Vinpocetine

From Wikipedia, the free encyclopedia
Jump to navigation Jump to search
Vinpocetine
Vinpocetine.svg
Vinpocetine ball-and-stick.png
Clinical data
AHFS/Drugs.comInternational Drug Names
Pregnancy
category
  • not recommended
Routes of
administration
Oral, intravenous
ATC code
Legal status
Legal status
  • US: Withdrawn
  • EU: Rx-only [citation needed]
  • Not sold in Australia, Canada, New Zealand and withdrawn encheom US market
Pharmacokinetic data
Bioavailability56.6 +/- 8.9%
Metabolismhepatic
Elimination half-life2.54 +/- 0.48 hours
Excretionrenal
Identifiers
CAS Number
PubChem CID
IUPHAR/BPS
ChemSpider
UNII
KEGG
ChEMBL
ECHA InfoCard100.050.917 Edit this at Wikidata
Chemical and physical data
FormulaC22H26N2O2
Molar mass350.454 g/mol g·mol−1
3D model (JSmol)
 ☒N☑Y (what is this?)  (verify)

Vinpocetine (chemical name: ethyl apovincaminate) is a synthetic derivative of the vinca alkaloid vincamine (sometimes described as "a synthetic ethyl ester of apovincamine"),[1] an extract from the lesser periwinkle plant.

Vinpocetine is not approved by the U.S. Food & Drug Administration (FDA) for any therapeutic use in the United States. The FDA has ruled that vinpocetine, due to its synthetic nature and proposed therapeutic uses, was ineligible to be marketed as dietary supplement under the Federal Food, Drug, and Cosmetic Act.[2][3][4][5] Despite this, vinpocetine remains widely available in dietary supplements often fraudulently marketed as nootropics.[6][7][8][9] The sale of vinpocetine as a supplement is banned in Australia, New Zealand, and Canada due to potential harmful nootropic characteristics.[10]

Controlled clinical trials[edit]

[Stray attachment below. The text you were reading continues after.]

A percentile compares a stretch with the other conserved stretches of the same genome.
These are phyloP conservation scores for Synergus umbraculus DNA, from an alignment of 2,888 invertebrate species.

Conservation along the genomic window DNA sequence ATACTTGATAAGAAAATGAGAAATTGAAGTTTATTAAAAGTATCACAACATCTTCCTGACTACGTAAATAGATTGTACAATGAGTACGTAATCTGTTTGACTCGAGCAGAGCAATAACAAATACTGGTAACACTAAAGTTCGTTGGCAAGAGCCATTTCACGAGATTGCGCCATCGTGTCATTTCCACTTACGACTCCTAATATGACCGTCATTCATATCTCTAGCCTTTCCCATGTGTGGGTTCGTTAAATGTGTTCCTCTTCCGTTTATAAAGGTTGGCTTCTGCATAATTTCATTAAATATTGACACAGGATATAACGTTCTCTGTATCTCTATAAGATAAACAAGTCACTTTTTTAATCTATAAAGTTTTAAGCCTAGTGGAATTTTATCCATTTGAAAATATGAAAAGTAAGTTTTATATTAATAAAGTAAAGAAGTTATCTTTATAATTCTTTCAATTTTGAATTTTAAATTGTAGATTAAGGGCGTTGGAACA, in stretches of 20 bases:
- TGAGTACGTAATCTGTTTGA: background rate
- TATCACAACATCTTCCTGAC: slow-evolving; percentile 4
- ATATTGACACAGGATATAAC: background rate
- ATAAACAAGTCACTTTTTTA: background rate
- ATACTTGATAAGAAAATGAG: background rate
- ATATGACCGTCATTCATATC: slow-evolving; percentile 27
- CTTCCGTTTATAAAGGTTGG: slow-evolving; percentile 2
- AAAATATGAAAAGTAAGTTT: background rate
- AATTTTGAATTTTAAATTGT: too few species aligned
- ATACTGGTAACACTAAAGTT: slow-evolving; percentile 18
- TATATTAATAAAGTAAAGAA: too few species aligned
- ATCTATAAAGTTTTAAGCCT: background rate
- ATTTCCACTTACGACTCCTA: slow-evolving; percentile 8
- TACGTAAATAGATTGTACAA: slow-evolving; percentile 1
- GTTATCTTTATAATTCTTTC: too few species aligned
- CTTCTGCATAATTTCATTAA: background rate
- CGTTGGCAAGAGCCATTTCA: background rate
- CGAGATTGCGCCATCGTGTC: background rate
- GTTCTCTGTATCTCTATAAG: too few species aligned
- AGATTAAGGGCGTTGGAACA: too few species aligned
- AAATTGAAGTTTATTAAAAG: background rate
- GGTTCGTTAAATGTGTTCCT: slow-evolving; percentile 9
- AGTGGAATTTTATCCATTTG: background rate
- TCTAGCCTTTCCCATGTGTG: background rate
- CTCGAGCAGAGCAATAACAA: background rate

As of 2003 only three controlled clinical trials had tested "older adults with memory problems".[11] However, a 2003 Cochrane review[12] of published studies found no benefit.[7] Similarly, a 2008 Cochrane Review of published clinical trials concluded that evidence of a beneficial effect of vinpocetine for dementia is inconclusive and does not support clinical use.[13]

Mechanism of action[edit]

Vinpocetine’s mechanism of action has been postulated to involve 3 potential effects: blockage of sodium channels, reduction of cellular calcium influx, and antioxidant activity.[13] Studies have also suggested that vinpocetine can inhibit phosphodiesterase (PDE) type-1 inhibitor in isolated rabbit aorta,[14]; inhibit IKK in vitro, preventing IκB degradation and the following translocation of NF-κB to the cell nucleus;[15][16] and increase DOPAC, a metabolic breakdown product of dopamine, in isolated striatal nerve endings of rats.[17]

Side effects[edit]

Adverse effects of vinpocetine include flushing, nausea, dizziness, dry mouth, transient hypo- and hyper-tension, headaches, heartburn, and decreased blood pressure.[6][18] The safety of vinpocetine in pregnant women has not been evaluated. Vinpocetine has been implicated in one case to induce agranulocytosis,[19][unreliable medical source?] a serious condition in which granulocytes are markedly decreased. Some people have anecdotally noted that their continued use of vinpocetine reduces immune function. Commission E warned that vinpocetine reduced immune function could cause apoptosis (cellular death) in the long term.[20]

Dietary Supplements[edit]

The inclusion of vinpocetine in dietary supplements in the U.S. has come under scrutiny due to the lack of defined dosage parameters, unproven short- and long-term benefits, and risks to human health.[10] In the U.S., vinpocetine supplements are marketed as sports supplements, brain enhancers, and weight loss supplements.[7]

A 2015 analysis of 23 brands of vinpocetine dietary supplements sold at GNC and Vitamin Shoppe retail stores reported widespread labeling errors.[2] Only 6 of the 23 supplement labels (26%) provided consumers with accurate dosages of vinpocetine (ranging from 0.3 to 32 mg per recommended daily serving), while 6 of 23 (26%) contained no vinpocetine at all, despite their labels claiming that the ingredient was in them.[7][6] In total, 9 of the 23 products tested were mislabeled and 17 of 23 (74%) did not provide any information on the quantity of vinpocetine.[6]